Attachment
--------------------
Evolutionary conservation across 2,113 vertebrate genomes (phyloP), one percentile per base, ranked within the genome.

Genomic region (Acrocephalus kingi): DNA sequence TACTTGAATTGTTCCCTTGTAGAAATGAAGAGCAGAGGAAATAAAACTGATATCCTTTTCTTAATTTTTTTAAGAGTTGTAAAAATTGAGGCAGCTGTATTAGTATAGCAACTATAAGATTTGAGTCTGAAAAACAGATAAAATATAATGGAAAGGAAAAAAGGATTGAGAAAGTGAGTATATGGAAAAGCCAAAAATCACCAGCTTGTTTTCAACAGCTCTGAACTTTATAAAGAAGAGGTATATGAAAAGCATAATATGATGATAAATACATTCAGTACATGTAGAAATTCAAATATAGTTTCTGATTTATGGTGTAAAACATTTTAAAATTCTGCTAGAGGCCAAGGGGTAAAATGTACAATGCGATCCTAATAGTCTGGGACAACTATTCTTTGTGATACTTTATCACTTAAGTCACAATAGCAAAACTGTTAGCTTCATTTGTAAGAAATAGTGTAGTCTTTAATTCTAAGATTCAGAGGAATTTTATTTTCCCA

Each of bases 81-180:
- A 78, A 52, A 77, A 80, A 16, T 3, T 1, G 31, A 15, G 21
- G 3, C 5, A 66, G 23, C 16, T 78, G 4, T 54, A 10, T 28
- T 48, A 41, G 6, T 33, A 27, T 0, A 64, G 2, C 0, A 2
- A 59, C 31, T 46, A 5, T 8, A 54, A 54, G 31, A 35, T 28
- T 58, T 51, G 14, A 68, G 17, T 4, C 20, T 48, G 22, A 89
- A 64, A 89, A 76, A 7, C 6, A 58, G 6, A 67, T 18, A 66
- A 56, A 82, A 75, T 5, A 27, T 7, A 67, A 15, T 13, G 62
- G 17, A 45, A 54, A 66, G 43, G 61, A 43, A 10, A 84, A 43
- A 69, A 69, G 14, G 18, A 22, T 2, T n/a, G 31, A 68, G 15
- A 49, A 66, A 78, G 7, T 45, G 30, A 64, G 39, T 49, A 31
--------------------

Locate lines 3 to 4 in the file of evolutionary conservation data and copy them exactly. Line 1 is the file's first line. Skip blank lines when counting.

Each of bases 81-180:
- A 78, A 52, A 77, A 80, A 16, T 3, T 1, G 31, A 15, G 21